When trying to untangle thorny social problems, people need to work within existing social institutions. As we all know, these institutions are flawed. They work for some and not for others. They produce intended and unintended consequences. Some of those consequences are positive, and others are negative. Inadequacies, inequities, and rewards are built into the system. But even though social institutions shape what individuals can do, individuals also influence the system. The interplay between these forces is the essence of status quo and social change.
Throughout the essays on this blog, I have argued strongly that pink ribbon culture needs to change, to build on the strengths and lessen the weaknesses. To see what needs to change, it is necessary to shine a light on the consequences that cause damage. Commercialization, trivialization, marginalization, isolation, objectification, infantalization, sexualization…all of these “TIONS” exist in what has become the dominant pink culture, but do they have any business being there?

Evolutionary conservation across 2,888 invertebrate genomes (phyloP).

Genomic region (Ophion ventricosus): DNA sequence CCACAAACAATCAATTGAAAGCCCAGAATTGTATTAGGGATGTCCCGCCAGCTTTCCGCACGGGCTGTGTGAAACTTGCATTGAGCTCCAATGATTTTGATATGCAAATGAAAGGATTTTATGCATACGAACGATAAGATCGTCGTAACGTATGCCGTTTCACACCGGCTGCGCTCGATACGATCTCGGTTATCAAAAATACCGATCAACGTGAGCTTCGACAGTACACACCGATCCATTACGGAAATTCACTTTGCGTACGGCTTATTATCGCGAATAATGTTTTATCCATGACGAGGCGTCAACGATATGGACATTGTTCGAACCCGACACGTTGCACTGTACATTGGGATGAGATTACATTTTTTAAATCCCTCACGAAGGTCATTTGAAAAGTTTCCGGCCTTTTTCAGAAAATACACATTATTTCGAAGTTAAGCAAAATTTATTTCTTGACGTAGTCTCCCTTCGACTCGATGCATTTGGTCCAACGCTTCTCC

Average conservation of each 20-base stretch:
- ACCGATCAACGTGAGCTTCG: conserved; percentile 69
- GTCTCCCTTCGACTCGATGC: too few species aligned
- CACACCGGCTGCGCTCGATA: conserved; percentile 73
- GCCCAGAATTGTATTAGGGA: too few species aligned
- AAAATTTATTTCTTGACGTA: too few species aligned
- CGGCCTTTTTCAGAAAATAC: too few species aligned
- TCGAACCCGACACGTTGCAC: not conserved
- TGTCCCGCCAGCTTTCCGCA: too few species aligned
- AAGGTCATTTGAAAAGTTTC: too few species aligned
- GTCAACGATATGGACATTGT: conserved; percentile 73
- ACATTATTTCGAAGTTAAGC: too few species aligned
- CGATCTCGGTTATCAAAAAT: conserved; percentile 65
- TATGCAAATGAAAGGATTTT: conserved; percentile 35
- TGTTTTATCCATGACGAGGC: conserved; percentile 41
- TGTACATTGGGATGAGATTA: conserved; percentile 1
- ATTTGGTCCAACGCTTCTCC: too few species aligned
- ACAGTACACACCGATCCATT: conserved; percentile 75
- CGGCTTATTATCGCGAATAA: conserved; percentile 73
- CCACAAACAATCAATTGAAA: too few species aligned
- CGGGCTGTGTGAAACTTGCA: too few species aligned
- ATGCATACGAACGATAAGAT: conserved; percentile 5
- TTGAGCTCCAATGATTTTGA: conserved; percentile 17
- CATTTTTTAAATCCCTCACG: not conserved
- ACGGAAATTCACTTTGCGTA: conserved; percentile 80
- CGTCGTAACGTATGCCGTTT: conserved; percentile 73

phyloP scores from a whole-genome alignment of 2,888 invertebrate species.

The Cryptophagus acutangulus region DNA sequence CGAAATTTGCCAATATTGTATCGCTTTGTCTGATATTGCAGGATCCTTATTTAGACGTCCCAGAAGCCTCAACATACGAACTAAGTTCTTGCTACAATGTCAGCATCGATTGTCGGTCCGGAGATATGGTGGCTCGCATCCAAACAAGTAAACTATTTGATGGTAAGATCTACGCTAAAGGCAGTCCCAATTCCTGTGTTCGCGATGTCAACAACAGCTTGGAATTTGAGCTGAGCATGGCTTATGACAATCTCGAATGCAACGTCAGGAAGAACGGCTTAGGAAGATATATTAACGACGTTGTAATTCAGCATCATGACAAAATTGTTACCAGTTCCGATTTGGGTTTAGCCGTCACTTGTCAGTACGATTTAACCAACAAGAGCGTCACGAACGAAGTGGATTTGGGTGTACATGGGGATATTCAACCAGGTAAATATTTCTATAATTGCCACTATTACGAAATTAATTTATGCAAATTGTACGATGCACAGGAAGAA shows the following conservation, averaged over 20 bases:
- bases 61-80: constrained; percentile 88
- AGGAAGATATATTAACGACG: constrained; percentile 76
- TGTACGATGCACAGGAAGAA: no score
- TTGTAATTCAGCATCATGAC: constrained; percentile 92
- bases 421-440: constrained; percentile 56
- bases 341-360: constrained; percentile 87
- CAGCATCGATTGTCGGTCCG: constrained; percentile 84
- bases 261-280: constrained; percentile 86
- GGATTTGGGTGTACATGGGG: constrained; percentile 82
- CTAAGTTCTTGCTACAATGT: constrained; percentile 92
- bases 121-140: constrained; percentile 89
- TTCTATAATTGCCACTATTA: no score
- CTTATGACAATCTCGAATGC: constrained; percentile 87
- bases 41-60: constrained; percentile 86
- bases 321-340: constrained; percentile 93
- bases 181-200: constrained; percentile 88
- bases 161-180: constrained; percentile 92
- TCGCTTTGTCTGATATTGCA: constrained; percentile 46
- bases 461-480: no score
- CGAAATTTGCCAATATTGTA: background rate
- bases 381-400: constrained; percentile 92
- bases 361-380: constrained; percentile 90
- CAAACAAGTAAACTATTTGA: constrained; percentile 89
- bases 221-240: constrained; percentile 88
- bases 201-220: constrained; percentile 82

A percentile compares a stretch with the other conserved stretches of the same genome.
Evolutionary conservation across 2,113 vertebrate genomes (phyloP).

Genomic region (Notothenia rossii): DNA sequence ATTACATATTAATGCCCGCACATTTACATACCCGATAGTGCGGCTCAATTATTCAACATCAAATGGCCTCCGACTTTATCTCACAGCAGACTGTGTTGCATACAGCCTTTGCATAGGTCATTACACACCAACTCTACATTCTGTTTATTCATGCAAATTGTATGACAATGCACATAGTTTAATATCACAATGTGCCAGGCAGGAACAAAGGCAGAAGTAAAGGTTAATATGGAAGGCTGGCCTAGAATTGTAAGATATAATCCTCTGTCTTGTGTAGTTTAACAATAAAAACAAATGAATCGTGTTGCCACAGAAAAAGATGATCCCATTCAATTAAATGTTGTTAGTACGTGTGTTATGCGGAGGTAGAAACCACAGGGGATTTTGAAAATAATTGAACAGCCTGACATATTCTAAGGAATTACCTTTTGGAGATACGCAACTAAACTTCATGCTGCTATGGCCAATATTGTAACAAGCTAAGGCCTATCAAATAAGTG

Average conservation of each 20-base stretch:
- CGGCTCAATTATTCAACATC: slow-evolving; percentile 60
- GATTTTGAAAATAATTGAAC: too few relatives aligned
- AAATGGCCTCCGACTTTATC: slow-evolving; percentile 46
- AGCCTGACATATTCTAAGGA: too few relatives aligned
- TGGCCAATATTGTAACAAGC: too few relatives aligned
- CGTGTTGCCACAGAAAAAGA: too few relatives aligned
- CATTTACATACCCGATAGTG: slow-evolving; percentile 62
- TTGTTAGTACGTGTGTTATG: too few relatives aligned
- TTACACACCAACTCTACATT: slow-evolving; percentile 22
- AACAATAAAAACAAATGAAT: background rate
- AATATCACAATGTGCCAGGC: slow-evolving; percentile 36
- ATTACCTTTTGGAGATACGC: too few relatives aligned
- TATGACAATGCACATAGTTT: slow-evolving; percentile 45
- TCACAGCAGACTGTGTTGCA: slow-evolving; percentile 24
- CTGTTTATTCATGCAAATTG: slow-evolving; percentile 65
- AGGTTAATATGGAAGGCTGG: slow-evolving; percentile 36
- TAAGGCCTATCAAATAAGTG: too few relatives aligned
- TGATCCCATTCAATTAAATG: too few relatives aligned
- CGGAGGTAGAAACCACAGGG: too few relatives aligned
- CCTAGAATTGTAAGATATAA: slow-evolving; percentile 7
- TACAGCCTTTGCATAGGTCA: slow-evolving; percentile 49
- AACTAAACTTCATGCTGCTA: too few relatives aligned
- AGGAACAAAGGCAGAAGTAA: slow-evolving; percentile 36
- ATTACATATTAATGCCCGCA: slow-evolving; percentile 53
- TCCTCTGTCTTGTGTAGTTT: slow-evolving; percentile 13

Strong advocacy brought people together to support one another, share information, and empower patients to make informed decisions about their health. It also sought to influence the health system in ways that would promote access, options, equity, and quality care. It was built from a shared intention to make a difference in the lives of the diagnosed and to ultimately eradicate the disease. The “TIONS” have not only diverted our attention from these important goals, they have divided what had been a strong and more inclusive movement.
The “Go pink, or go home” sentiment that has emerged among some in pink culture has not only marginalized many of the diagnosed, it has disallowed adequate critique of the culture’s consequences. Whenever people ask me if I’m against the community events, I always reply, “Run if you want to! Just don’t run away from the complexities of breast cancer and advocacy that need deep and urgent attention.” Critique is not a bad thing. It’s a good thing. We need it. Our institutions need it. The eradication of breast cancer depends upon it.